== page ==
- Practise: This section is a simplified task and reading text of an actual IELTS Academic Reading task and text. For example, in ‘unit’ 4 the task type is summary completion (i.e. a cloze). The Practise section has four mini-tasks and questions (see below). This stage plays an important role in the scaffolding process, and considering that learners are going to be there by themselves for the most part, this is probably one of the most important sections. It is also the link between the developing reading skills and testing reading skills, something which I feel most resources lack.
- Select a word to complete the summary
- A set of stages for the reader to go through when doing the task – and then they are asked to do them
- An activity in which learners are asked to identify what type of word is missing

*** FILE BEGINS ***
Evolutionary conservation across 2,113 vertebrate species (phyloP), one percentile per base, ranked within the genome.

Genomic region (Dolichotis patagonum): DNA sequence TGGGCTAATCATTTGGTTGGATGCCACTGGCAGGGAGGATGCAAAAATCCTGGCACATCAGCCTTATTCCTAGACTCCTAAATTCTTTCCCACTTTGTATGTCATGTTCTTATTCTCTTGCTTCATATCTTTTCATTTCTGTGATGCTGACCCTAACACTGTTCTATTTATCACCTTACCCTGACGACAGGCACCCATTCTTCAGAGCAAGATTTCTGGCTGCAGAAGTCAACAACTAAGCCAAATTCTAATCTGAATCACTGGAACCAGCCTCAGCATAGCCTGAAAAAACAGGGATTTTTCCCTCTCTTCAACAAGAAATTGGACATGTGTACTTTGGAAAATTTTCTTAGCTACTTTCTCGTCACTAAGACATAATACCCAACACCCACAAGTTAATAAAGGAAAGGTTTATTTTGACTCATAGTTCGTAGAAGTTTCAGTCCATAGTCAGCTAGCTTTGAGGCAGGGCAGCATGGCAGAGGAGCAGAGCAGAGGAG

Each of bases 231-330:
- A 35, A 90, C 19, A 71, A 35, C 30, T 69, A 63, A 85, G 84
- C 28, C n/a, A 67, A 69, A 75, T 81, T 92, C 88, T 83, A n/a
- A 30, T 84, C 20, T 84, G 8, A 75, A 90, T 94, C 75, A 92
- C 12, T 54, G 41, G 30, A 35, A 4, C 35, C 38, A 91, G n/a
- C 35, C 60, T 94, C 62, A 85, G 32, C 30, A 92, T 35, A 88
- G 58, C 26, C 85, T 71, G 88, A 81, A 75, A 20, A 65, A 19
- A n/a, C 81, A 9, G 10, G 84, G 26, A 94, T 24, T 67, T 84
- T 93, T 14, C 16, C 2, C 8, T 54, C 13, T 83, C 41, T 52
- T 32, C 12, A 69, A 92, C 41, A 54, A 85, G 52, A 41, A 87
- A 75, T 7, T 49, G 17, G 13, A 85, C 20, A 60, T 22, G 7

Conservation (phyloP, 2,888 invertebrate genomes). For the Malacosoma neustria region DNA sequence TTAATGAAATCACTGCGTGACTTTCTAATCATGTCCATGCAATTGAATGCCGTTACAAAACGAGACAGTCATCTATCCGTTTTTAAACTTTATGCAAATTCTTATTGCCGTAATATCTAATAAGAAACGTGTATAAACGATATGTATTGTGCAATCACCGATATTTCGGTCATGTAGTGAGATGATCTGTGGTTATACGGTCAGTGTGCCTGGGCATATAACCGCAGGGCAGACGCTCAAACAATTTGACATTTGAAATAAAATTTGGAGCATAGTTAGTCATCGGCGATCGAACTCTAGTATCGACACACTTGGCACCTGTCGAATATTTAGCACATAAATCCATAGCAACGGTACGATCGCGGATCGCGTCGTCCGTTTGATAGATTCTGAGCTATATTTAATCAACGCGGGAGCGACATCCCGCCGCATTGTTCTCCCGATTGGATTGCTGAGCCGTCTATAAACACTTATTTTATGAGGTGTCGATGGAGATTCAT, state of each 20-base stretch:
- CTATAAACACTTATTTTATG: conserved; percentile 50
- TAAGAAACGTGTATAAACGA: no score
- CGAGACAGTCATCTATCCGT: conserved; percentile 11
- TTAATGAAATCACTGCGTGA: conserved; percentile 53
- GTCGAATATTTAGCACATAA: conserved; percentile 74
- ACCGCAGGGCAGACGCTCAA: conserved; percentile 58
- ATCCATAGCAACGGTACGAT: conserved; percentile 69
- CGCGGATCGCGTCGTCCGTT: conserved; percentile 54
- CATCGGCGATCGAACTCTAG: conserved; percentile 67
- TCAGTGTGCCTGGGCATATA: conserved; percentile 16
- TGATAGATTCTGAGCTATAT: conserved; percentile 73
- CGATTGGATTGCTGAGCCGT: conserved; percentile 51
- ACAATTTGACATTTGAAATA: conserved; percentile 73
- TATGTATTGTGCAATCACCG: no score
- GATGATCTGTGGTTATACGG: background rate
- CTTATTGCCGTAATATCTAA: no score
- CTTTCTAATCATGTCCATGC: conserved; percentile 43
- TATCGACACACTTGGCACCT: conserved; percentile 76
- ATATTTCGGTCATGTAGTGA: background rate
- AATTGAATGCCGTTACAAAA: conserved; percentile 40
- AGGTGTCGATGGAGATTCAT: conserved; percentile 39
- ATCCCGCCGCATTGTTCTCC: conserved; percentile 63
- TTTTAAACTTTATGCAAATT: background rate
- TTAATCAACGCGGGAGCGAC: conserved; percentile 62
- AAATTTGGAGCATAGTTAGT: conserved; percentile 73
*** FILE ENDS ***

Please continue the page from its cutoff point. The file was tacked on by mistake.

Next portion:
- A shortened, four-gap cloze of a summary of the main text.
- Put it to the test: I don’t think I need to go into much detail here. Learners now have the chance to take on a full, unsimplified version of an IELTS Academic Reading task.
- Links to IELTS speaking: In the Practise sections there are speaking tasks that link to IELTS speaking part 3, and in the extra activity units there are speaking activities that link to IELTS speaking part 2. I liked how this was done as it has a good deal of crossover between the two exams.
- Loads of extras: The extra activities section has plenty of extra stuff (including the speaking tasks). One that I really like is the vocabulary activity that asks learners to go back and review the vocabulary from the unit and complete a table with the headings: Word, Translation, Other word forms, and My example sentence. In fact, there are plenty of extra activity ideas here that teachers would find really useful, and act as good learning strategies for learners (another example is the vocabulary card in which the learner needs to complete a ‘card’ for a word.One the card there are four areas: Definition (in your own words), Drawing, Examples, and Non-examples).